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States Fighting Back Against Trump Vote Commission; What Happened to Chris Christie's Career?; North Korea Missile Launch; Putin to Meet With Trump. Aired 3-3:30p ET

Aired July 4, 2017 - 15:00   ET



BROOKE BALDWIN, CNN ANCHOR: President Vladimir Putin has gone from a more informal sidelines talk to now this full-fledged bilateral meeting.

So, we begin the hour with Ryan Brown, our Pentagon reporter.

Brian, the launch triggered an emergency meeting here of President Trump's national security team. What are you hearing from the Pentagon about the launch in terms of the precise missile that was used and next moves?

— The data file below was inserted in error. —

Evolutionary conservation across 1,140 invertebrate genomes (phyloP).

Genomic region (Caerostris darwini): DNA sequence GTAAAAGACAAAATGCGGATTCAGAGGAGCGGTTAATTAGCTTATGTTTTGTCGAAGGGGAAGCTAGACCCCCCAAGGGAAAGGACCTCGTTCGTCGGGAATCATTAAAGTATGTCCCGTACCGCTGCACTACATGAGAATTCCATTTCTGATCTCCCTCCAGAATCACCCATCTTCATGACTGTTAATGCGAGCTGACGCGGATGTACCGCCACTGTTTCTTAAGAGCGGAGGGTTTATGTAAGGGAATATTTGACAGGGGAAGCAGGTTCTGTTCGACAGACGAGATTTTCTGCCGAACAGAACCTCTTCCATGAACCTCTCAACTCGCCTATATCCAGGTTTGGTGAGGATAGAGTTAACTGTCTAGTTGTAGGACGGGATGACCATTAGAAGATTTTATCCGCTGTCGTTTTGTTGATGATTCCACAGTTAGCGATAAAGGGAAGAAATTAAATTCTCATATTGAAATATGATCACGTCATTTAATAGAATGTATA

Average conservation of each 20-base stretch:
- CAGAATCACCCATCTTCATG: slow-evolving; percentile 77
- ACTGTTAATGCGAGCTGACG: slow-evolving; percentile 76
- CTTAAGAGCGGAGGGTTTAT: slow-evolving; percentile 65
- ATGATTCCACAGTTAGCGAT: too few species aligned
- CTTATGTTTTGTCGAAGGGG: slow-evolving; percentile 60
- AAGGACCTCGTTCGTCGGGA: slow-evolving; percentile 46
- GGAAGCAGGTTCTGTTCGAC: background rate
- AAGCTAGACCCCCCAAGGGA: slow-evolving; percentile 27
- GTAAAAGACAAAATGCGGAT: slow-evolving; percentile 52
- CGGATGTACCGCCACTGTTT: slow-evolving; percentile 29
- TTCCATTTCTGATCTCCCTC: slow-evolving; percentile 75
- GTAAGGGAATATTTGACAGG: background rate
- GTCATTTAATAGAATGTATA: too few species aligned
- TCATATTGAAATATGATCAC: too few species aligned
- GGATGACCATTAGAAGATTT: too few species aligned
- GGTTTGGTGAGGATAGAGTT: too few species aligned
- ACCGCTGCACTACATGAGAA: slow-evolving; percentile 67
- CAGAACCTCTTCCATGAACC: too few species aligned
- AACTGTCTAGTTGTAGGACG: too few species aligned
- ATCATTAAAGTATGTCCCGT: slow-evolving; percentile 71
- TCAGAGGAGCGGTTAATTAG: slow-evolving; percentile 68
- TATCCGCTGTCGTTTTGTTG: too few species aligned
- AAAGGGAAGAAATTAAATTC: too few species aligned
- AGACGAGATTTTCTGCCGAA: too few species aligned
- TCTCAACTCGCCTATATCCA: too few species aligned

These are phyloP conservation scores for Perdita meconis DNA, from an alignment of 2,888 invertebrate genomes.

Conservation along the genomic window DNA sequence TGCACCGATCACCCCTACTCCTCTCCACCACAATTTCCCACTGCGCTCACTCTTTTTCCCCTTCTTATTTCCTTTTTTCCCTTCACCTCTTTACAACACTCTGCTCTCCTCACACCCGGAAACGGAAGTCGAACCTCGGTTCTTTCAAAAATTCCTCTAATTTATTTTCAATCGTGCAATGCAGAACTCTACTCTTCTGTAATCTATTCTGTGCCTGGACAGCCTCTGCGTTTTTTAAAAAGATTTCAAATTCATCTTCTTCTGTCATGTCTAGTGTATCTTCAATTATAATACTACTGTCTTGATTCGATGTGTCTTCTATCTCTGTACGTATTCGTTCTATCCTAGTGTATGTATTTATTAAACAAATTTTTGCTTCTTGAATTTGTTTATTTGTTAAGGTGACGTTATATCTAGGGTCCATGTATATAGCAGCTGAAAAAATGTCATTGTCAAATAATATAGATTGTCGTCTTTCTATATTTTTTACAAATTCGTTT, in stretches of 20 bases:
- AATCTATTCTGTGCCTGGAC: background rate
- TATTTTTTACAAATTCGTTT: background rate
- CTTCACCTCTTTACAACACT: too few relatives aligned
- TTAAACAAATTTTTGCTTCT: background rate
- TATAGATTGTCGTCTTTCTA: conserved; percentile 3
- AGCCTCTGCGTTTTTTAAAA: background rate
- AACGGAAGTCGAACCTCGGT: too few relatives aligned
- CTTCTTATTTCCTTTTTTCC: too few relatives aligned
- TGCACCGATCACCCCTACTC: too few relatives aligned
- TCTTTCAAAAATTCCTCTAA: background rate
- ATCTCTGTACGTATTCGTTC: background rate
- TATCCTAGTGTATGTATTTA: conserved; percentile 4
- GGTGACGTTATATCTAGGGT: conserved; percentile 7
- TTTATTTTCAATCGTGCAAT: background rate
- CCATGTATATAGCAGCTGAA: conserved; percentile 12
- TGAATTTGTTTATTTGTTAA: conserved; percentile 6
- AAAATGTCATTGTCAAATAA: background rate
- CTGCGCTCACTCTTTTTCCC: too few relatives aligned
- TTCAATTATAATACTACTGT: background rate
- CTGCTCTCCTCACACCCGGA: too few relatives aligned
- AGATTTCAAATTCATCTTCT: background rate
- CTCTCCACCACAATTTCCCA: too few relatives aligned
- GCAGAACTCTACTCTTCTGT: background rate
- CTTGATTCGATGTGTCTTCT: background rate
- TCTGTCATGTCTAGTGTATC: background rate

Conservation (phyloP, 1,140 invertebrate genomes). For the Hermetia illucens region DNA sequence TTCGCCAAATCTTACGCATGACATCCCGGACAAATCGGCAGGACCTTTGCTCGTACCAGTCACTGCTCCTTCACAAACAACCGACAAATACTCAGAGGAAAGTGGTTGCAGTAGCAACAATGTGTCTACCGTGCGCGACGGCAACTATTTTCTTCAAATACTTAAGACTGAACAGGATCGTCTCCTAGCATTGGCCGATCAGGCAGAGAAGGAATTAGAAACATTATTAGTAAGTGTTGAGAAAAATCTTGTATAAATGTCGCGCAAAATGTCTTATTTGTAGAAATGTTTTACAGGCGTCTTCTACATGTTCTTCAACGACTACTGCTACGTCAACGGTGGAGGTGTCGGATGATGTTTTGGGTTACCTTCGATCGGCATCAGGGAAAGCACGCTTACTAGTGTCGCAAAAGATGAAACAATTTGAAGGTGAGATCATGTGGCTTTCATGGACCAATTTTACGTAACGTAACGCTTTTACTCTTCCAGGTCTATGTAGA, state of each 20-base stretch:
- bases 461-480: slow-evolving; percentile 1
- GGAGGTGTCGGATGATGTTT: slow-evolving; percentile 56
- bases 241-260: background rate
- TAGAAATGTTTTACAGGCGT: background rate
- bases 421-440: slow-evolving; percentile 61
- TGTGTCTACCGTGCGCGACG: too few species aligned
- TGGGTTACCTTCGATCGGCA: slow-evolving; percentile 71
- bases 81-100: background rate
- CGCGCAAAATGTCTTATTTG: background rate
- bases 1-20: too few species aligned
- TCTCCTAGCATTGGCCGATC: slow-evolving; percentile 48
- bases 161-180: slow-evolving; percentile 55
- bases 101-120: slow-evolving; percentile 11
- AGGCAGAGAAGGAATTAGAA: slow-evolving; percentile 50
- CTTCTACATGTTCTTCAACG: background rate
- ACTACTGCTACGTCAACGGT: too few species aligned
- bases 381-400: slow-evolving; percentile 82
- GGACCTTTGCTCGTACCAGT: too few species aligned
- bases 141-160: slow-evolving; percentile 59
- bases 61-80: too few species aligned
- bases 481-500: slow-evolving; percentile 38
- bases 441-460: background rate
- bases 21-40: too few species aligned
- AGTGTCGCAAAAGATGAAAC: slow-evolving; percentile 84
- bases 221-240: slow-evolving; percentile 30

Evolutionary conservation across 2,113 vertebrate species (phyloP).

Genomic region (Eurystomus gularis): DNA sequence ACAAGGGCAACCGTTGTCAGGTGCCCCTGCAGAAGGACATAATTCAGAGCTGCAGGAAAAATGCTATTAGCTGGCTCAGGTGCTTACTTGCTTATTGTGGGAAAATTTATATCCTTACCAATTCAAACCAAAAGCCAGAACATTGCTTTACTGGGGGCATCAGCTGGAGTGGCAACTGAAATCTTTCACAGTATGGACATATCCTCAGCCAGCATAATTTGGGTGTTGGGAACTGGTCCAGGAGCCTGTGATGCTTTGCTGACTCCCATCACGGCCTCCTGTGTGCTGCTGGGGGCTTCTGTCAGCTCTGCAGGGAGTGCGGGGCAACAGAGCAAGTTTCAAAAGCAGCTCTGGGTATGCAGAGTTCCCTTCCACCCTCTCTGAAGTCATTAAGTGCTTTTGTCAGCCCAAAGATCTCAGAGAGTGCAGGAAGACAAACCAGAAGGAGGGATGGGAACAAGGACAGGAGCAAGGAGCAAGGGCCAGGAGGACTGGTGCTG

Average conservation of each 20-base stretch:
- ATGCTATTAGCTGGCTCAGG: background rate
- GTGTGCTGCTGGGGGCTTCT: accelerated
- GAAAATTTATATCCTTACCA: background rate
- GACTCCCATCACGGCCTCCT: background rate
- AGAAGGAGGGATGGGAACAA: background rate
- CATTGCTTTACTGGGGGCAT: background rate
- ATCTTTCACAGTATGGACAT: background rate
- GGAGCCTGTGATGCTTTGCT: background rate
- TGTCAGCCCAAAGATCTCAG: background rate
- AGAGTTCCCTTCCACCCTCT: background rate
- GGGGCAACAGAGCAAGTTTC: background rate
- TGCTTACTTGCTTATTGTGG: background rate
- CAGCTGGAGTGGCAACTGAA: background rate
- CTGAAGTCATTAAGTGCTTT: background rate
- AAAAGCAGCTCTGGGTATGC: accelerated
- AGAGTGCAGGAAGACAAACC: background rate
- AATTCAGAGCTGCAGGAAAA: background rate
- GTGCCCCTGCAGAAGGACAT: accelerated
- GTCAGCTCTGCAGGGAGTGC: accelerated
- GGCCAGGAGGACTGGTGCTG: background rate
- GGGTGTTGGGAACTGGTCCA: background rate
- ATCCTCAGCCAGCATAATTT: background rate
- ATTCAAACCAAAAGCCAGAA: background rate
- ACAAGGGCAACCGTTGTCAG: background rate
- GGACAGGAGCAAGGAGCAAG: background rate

In fact, this meeting was convened in part to make an exact determination as to what exactly was fired yesterday by North Korea. Initially, the U.S. military put out a statement calling it an intermediate-range missile, something we have seen before, but now in a revised assessment, the military's now saying that it's highly likely that it was an ICBM, intercontinental ballistic missile, that it had two stages.

So it fired, and then it had this booster rocket that fired again, so, something a little bit more technological sophistication being displayed by Pyongyang in this most recent test.

So now that they have identified it as an ICBM, options are being considered. We're told potentially diplomatic options, attempting to increase sanctions, kind of rally the international community to enforce tougher sanctions against North Korea, something that's been tried before.

Also military options, potentially deploying additional assets, ships, troops, airplanes to South Korea, to the region in order to reassure Japan and reassure South Korea in the face of that North Korean threat, some kind of show of force, potentially, from the U.S.